24 Dec 2014

Off duty, black cops in New York feel threat from fellow police

From the dingy donut shops of Manhattan to the cloistered police watering holes in Brooklyn, a number of black NYPD officers say they have experienced the same racial profiling that cost Eric Garner his life.
Garner, a 43-year-old black man suspected of illegally peddling loose cigarettes, died in July after a white officer put him in a chokehold. His death, and that of an unarmed black teenager in Ferguson, Missouri, has sparked a slew of nationwide protests against police tactics. On Saturday, those tensions escalated after a black gunman, who wrote of avenging the black deaths on social media, shot dead two New York policemen.  
The protests and the ambush of the uniformed officers pose a major challenge for New York Mayor Bill De Blasio. The mayor must try to ease damaged relations with a police force that feels he hasn’t fully supported them, while at the same time bridging a chasm with communities who say the police unfairly target them.
What’s emerging now is that, within the thin blue line of the NYPD, there is another divide - between black and white officers.
Reuters interviewed 25 African American male officers on the NYPD, 15 of whom are retired and 10 of whom are still serving. All but one said that, when off duty and out of uniform, they had been victims of racial profiling, which refers to using race or ethnicity as grounds for suspecting someone of having committed a crime.
The officers said this included being pulled over for no reason, having their heads slammed against their cars, getting guns brandished in their faces, being thrown into prison vans and experiencing stop and frisks while shopping. The majority of the officers said they had been pulled over multiple times while driving. Five had had guns pulled on them.
Desmond Blaize, who retired two years ago as a sergeant in the 41st Precinct in the Bronx, said he once got stopped while taking a jog through Brooklyn’s upmarket Prospect Park. "I had my ID on me so it didn’t escalate," said Blaize, who has sued the department alleging he was racially harassed on the job. "But what’s suspicious about a jogger? In jogging clothes?"
The NYPD and the Patrolmen's Benevolent Association, the police officers’ union, declined requests for comment. However, defenders of the NYPD credit its policing methods with transforming New York from the former murder capital of the world into the safest big city in the United States.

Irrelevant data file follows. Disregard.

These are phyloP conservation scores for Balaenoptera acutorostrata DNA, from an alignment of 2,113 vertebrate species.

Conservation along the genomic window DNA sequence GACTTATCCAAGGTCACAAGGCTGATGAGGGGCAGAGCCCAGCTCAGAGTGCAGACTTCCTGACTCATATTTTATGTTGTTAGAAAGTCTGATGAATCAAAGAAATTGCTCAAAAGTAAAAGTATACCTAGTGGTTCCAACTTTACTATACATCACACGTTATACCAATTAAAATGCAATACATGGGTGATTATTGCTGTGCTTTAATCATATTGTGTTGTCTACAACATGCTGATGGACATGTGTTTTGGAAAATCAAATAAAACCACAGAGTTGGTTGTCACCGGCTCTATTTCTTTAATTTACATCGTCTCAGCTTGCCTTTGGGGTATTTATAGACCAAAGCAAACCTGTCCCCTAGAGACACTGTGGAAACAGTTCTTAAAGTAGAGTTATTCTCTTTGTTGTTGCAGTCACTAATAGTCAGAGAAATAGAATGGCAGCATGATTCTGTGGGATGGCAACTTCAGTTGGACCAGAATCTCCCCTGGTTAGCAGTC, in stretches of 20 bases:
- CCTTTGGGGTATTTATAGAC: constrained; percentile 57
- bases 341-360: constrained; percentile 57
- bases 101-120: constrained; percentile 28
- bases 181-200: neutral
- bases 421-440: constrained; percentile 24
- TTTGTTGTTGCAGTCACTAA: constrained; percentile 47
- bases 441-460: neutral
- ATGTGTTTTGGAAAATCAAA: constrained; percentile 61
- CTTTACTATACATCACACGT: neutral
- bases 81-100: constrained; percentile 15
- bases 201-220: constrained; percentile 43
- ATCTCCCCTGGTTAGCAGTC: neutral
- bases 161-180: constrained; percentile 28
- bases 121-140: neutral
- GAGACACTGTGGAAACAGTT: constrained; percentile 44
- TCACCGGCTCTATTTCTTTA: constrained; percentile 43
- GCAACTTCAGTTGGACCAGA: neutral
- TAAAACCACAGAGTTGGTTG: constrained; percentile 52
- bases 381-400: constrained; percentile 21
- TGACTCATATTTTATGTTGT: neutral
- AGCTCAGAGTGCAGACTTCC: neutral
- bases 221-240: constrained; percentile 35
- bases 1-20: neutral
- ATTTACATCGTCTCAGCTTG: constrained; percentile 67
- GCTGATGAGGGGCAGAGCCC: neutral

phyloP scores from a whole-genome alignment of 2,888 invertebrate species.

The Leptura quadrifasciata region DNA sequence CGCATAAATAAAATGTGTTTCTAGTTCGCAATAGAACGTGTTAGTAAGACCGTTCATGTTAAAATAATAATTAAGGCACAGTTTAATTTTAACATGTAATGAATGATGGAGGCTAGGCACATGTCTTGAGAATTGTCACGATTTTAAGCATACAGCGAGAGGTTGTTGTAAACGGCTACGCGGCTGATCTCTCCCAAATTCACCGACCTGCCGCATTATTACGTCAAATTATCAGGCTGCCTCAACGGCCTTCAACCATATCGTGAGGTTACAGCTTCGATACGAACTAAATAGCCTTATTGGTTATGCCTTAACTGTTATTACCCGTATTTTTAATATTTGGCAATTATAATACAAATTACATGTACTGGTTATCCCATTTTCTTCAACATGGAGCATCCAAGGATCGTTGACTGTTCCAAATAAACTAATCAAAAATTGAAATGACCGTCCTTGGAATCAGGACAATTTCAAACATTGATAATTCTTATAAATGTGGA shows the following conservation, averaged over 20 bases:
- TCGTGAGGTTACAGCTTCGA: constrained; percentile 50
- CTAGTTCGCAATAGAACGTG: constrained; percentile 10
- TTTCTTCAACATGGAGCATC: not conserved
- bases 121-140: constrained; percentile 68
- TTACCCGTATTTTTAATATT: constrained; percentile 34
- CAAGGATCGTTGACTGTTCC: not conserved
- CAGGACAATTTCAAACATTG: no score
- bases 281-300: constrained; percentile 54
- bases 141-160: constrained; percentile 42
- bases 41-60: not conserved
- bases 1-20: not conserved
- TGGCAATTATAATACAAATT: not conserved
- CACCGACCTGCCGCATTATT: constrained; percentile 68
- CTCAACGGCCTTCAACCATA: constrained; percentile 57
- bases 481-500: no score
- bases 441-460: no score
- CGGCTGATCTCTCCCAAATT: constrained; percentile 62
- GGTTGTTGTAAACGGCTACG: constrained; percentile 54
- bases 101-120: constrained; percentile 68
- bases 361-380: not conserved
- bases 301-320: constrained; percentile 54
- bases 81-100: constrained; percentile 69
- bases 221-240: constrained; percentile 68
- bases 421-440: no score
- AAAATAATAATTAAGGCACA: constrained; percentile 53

EX-POLICE CHIEF SKEPTICAL
"It makes good headlines to say this is occurring, but I don’t think you can validate it until you look into the circumstances they were stopped in," said Bernard Parks, the former chief of the Los Angeles Police Department, who is African American.
"Now if you want to get into the essence of why certain groups are stopped more than others, then you only need to go to the crime reports and see which ethnic groups are listed more as suspects. That’s the crime data the officers are living with."
Blacks made up 73 percent of the shooting perpetrators in New York in 2011 and were 23 percent of the population.
A number of academics believe those statistics are potentially skewed because police over-focus on black communities, while ignoring crime in other areas. They also note that being stopped as a suspect does not automatically equate to criminality. Nearly 90 percent of blacks stopped by the NYPD, for example, are found not to be engaged in any crime.
The black officers interviewed said they had been racially profiled by white officers exclusively, and about one third said they made some form of complaint to a supervisor.
All but one said their supervisors either dismissed the complaints or retaliated against them by denying them overtime, choice assignments, or promotions. The remaining officers who made no complaints said they refrained from doing so either because they feared retribution or because they saw racial profiling as part of the system.

5 comments:

  1. have the black cops already forgotten how many black cops were involved in the Garner incident?

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  2. Anyone should be able to see that as long as Blacks continue committing 85% of the violent crimes in this country, they will continue to be profiled as potential suspects. To expect anything different borders on insanity.

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  3. cops are all one color- yellow.

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  4. http://americanfreepress.net/?p=14864

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  5. Boo hoo. As a LEO, they know 98% of their collars look just like them. Instead of whining they should tell their niglets not to shoot anything they can't eat, steal, or rape. We owe them nothing...................

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